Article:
Gaming Like It's 1925: The Public Domain Game Jam Has Begun!
from the get-going dept
Today’s the day:works published in 1925 have run out of copyright protection and the public domain has gotten bigger, and our game jam celebrating it has begun! Gaming Like It’s 1925 runs from now until the end of the month, and it’s the perfect chance to start digging into of all the amazing material that’s finally free for everyone to use.
The premise of the jam is simple: build a digital or analog game that incorporates, in some way or another, one or more works from 1925. You don’t need to be an experienced game designer to participate — entries can be as simple as a few instructions in a PDF, or as robust as an entire board or video game, and you can make use of all sorts of easy development tools (a few of which are listed on the jam page). And there are so, so many great works to choose from, a few of which are listed on Duke University’s annual round-up, which is a great place to start looking.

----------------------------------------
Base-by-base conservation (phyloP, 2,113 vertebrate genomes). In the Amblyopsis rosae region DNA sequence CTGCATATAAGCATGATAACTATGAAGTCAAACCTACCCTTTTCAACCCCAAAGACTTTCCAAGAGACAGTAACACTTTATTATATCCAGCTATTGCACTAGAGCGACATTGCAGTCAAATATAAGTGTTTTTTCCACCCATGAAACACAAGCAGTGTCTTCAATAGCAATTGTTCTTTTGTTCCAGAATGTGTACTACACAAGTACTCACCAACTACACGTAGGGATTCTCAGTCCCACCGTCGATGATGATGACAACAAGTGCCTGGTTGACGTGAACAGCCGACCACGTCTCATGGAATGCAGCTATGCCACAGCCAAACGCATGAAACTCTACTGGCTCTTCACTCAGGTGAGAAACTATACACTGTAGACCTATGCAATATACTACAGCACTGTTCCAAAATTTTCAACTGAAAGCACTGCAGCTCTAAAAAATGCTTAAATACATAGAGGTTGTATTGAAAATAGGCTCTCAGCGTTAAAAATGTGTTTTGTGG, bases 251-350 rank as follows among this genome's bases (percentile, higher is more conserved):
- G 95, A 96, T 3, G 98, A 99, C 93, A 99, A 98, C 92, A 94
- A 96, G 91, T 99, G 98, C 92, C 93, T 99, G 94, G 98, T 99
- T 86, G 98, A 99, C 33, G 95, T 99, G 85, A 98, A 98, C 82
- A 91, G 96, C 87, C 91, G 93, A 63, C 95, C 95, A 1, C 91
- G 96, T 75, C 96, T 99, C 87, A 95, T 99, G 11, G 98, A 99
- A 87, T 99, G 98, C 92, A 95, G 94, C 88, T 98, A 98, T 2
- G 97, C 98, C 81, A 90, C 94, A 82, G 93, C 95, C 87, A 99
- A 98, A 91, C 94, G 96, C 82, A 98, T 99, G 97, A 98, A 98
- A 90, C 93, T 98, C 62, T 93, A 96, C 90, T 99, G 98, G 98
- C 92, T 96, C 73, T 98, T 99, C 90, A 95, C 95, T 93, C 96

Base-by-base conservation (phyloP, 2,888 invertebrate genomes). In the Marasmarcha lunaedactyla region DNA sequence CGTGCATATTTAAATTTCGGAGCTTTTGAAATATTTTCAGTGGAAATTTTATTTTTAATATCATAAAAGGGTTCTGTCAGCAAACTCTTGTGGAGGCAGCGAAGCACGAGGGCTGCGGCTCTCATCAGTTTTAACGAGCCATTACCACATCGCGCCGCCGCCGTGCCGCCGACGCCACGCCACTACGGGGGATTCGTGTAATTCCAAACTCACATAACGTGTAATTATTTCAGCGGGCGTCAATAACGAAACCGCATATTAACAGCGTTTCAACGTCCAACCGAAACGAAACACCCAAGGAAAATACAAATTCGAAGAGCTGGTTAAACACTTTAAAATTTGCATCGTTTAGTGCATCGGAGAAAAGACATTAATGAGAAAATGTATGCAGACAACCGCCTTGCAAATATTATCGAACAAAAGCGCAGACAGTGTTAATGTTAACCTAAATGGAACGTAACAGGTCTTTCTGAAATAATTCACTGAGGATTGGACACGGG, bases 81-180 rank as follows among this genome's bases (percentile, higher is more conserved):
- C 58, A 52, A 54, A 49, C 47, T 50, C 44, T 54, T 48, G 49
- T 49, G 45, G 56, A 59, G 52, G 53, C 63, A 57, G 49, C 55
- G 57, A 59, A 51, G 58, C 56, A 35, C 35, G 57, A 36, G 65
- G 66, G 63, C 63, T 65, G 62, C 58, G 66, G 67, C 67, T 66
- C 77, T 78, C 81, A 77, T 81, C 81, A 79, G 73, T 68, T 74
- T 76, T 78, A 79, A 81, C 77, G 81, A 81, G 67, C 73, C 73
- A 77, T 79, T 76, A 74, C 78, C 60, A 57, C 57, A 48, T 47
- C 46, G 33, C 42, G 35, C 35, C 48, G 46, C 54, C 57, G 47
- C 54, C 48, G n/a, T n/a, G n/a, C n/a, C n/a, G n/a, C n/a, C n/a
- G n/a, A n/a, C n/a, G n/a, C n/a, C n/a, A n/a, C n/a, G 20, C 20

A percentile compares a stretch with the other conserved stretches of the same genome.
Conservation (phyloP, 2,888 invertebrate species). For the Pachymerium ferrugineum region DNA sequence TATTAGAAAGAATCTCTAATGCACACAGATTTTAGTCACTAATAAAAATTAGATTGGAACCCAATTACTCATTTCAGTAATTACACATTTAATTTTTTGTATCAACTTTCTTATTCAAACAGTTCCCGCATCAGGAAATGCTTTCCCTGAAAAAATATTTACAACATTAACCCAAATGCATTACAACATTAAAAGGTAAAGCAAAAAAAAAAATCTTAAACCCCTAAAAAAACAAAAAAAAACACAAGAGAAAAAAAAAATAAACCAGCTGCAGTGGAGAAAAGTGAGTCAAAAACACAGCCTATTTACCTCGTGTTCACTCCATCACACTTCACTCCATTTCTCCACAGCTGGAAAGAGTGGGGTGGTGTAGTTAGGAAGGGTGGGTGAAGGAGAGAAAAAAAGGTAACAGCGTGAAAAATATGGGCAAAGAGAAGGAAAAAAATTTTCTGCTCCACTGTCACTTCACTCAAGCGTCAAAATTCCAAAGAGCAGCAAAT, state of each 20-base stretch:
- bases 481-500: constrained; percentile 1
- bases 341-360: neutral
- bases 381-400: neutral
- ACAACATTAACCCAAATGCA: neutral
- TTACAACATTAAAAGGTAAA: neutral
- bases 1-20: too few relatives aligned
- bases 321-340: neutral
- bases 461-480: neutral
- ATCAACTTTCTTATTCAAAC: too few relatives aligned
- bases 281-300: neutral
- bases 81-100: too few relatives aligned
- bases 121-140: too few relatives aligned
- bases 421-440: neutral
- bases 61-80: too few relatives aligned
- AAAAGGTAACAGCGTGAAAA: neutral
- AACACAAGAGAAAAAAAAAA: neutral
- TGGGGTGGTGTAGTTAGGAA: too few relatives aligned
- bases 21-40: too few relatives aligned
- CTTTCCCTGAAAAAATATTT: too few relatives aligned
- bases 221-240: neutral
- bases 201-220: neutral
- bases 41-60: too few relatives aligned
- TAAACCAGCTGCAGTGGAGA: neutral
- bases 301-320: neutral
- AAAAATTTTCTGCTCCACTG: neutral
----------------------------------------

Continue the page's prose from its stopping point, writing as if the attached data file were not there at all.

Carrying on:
As in the past two public domain game jams, we’ll be awarding prizes in six categories (the winners of the 2020 jam are linked below, and you can read our judges’ thoughts on them here):
- Best Analog Game (Previous Winner: The 24th Kandinsky)
- Best Digital Game (Previous Winner: You Are The Rats In The Walls)
- Best adaptation of a 1925 work (Previous Winner: The Hounds Follow All Things Down)
- Best remixing of multiple sources (Previous Winner: 192X)
- Best ?Deep Cut? from a work not listed on any of the round up articles (Previous Winner: Legends of Charlemagne)
- Best Visuals (Previous Winner: Hot Water)
We’ve also got another great panel of new and returning judges this year:
- Anil Dash
- Clio Yun-su Davis
- Jim Greer
- James Mendez Hodes
- Carolyn Homer
- Kathryn Hymes
- Albert Kong
- Randy Lubin
- Katherine Maher
- Mike Masnick
- Jason Morningstar
- Jamila R. Nedjadi
- Hakan Seyalioglu
- Lizzy Stark
- April Kit Walsh
You can sign up to participate and find all the remaining details, the full rules, the list of prizes, and lots of helpful links over on itch.io. Don’t delay — a month might seem like a long time, but it goes by fast, especially when faced with the immense and finally-growing public domain!